Bond investment giant TCW Group CEO Katie Koch heard what she wanted to hear at CNBC’s CEO Council Summit this week. It was not good news, but it corresponded to his vision of the direction the economy is taking. Koch, who described herself as coming to the CEO meeting “in the medium to hard landing camp,” said she was surprised by recent events like the Milken Global Conference where she found the leaders were, in his words, “too happy”. “
“CEOs are decidedly more negative,” she said of the length of conversations she had at CNBC’s CEO event, “and I think that’s a data point really , really important. … people are seeing real degradation, reduced incomes and job losses, so this is going to weigh on the economy.”
At the same time, she cited “a major call for global liquidity” which will put further pressure on the economy and a labor market that is “starting to crack”.
It’s a view that, while not shared exactly note for note by the CEOs of an economics panel at CNBC’s Council of CEOs summit, covered many of the well-known arguments in favor of downturn that were the subject of on-stage conversation between Wall Street CEOs of steel and logistics.
While Goldman SachsThe economic research team continues to believe a soft landing is possible for the economy, and Goldman CEO David Solomon told fellow CEOs “it’s hard to have a recession with the full employment,” he added that his own discussions with CEOs reinforce the idea that economic conditions are tightening and that is having “lag effects.”
The latest release of Fed minutes on Wednesday showed senior central bank officials split on the next interest rate move, but showing a tilt toward less aggressive policy.
Goldman’s CEO has said publicly that he has no specific calls for or against the recession, but he has said that “it’s hard to tighten up economic conditions and have inflation and not have impact on growth and some rebalancing of impacts”.
If there is a recession, Salomon says he is ready to make a prediction: it will be a “shallow one”.
But Solomon, along with other CEOs, said there is another generic factor in today’s economy that will cause whatever happens next to deviate from the economics textbook.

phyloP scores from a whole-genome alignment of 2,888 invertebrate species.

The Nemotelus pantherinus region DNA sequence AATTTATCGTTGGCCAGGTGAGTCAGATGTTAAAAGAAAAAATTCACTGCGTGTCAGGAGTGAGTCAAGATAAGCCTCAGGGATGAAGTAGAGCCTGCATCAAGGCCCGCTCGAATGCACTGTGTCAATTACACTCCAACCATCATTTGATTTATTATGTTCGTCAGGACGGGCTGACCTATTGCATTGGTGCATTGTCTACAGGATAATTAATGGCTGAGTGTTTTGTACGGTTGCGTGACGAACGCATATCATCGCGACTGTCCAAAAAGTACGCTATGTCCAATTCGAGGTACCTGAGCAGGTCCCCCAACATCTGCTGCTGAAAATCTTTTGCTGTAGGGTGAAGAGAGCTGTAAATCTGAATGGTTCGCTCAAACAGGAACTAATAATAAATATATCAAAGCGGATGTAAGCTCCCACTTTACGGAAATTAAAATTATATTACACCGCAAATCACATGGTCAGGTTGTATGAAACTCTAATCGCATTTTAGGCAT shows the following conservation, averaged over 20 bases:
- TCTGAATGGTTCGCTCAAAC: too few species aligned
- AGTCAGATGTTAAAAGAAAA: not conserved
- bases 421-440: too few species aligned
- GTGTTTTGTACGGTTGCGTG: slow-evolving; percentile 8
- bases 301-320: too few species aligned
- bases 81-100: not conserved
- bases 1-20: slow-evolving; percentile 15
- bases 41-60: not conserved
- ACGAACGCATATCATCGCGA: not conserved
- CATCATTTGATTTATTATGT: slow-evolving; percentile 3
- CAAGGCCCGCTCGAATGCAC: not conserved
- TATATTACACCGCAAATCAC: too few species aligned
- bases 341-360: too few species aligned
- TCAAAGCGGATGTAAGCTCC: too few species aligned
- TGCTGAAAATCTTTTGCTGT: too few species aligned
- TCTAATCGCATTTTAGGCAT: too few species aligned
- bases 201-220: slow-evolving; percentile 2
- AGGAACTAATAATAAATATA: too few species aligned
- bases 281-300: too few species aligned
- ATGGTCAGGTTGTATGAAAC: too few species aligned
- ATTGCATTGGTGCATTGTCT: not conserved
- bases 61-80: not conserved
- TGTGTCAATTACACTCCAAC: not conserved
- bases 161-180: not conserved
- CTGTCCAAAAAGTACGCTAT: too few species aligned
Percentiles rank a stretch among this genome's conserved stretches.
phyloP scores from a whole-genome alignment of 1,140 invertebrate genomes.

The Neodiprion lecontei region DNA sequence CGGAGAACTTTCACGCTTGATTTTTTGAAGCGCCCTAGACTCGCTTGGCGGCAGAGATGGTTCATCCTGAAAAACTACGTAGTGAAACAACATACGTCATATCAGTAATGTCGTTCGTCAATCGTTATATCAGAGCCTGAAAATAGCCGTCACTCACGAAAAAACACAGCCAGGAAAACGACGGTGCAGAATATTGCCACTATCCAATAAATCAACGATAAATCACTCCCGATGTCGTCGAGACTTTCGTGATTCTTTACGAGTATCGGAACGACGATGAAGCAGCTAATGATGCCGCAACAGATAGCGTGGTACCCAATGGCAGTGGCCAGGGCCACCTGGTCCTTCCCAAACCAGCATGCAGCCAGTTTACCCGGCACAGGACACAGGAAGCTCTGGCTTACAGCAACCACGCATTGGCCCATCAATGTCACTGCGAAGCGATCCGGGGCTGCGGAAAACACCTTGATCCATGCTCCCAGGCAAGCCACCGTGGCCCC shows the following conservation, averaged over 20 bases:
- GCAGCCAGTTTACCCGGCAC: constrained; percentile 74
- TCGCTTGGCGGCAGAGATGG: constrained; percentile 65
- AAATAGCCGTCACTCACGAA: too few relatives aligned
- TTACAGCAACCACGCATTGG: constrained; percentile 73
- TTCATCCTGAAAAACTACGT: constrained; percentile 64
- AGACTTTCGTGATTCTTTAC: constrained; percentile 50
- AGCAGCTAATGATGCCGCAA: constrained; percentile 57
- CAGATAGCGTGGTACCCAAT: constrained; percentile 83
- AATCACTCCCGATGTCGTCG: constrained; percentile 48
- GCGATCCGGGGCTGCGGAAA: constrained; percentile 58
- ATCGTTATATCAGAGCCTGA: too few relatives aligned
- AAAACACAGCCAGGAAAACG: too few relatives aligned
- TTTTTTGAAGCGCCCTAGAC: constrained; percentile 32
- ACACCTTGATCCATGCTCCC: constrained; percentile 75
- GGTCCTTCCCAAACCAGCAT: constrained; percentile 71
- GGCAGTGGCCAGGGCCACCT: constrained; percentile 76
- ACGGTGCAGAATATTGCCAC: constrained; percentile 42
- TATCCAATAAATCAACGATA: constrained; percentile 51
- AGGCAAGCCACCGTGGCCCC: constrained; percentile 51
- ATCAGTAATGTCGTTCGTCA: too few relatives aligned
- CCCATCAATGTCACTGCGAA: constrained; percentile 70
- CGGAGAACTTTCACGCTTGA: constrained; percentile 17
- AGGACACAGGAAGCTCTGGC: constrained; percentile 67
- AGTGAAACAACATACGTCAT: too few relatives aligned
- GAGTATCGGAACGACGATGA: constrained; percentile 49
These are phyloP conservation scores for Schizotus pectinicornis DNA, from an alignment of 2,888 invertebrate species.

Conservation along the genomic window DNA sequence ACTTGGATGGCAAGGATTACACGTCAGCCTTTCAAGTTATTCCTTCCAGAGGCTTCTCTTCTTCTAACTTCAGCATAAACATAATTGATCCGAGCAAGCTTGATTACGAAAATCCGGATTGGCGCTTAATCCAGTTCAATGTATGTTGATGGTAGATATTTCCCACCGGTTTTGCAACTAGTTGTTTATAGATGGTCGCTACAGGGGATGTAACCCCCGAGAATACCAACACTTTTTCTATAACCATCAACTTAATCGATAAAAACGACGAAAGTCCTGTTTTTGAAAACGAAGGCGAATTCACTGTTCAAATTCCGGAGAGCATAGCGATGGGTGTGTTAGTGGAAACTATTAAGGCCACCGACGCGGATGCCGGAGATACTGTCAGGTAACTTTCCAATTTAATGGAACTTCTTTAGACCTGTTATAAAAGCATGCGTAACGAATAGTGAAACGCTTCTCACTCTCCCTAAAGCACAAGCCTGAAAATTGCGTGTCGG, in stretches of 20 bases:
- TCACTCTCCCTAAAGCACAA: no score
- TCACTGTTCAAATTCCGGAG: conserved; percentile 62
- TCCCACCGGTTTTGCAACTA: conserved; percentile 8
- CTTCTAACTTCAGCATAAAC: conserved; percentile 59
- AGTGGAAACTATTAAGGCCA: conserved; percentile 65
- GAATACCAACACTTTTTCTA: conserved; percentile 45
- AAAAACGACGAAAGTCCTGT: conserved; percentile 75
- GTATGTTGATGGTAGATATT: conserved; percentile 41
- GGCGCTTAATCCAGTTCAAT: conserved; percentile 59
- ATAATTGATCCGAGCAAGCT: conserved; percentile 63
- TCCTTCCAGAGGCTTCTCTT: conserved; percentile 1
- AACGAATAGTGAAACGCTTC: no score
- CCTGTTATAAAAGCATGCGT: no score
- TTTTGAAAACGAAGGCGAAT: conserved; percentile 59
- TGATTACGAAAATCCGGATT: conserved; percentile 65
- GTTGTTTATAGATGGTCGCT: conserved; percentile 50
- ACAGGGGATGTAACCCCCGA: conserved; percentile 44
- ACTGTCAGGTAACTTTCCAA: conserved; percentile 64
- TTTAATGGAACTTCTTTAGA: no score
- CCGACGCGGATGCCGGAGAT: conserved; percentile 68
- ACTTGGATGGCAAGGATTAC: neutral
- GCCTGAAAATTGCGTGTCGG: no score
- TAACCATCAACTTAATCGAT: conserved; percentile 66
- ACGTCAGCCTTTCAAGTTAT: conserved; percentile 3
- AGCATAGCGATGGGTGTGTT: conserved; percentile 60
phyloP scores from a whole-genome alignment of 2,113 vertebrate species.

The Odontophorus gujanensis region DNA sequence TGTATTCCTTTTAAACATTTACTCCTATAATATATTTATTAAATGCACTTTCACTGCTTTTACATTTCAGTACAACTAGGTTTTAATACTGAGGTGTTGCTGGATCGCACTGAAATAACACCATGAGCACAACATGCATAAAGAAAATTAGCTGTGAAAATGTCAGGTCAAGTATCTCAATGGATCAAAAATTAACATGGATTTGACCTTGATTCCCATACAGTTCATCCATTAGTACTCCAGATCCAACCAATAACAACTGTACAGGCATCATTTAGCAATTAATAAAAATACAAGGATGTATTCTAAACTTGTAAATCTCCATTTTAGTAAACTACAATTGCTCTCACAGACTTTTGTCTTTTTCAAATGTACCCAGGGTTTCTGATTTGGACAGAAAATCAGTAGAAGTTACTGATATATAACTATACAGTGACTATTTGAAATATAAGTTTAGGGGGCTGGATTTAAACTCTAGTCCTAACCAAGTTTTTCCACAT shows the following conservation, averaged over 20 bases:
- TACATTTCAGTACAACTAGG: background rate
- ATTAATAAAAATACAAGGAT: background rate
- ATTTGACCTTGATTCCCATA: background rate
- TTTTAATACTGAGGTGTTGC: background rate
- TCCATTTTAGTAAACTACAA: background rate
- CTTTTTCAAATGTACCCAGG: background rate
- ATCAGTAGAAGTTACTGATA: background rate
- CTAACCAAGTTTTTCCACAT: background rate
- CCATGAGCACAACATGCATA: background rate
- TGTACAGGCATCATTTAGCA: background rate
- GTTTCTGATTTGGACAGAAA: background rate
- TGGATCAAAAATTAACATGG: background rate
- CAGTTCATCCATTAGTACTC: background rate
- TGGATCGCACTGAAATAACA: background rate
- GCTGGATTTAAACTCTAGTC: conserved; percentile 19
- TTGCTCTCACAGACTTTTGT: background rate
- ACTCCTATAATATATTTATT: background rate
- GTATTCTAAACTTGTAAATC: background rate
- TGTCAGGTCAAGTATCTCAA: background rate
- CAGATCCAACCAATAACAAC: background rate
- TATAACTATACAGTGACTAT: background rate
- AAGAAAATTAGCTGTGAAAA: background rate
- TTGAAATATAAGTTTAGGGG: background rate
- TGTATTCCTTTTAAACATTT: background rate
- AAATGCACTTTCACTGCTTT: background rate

Tamara Lundgren, CEO of Schnitzer Steel, there are two competing forces in the economy that can be seen in the demand for metals. A central bank drive to slow the global economy, on the one hand, but a commodities industry also aligned in the longer term with what it described as “two extraordinary industrialization transitions.”
One is the transition to a low carbon economy which requires a huge amount of metals and minerals, highlighted by copper for electrification. “We rarely see this juxtaposed with high inflation and tighter credit conditions and central banks’ drive to slow growth,” Lundgren said.
The other she cited is the rise of generative artificial intelligence which will have implications for economic output and worker productivity. Nvidia shares soared as much as 25% in after-hours trading to nearly a $1 trillion valuation on Wednesday on strong demand for AI chips. Earlier in the day from the CNBC summit, venture capitalist Jim Breyer said Nvidia looked “unstoppable” over the next three years.
All of the CEOs on the panel spoke about the impact that AI and machine learning are already having on their businesses and have had over the past decade, but while Nvidia chip sales among major tech players cloud and consumer internet companies are booming, the sectors represented by CEOs at the CNBC summit weren’t yet talking about huge new investments to deploy the latest generation of technology. With the latest generative AI, Goldman is working on many use cases and experiments, but “you want to go slow and be focused and thoughtful and learn,” Solomon said.
In recent trading, the metals led by copper have dipped in a signal of concern over the global economy and the momentum of China’s recovery, but this comes amid longer-term belief that transitions , including electric vehicles in the automotive industry, will keep metal prices up. path.
“Structural demand for metals is very large,” Lundgren said, and right now competing forces are contributing to the bleak economic outlook. “With a credit crunch we would normally see some impact on construction, and we will see it in office construction, commercial construction and warehouse construction… but tempering that will be heavy construction thanks to the IRA and infrastructure bills,” she said.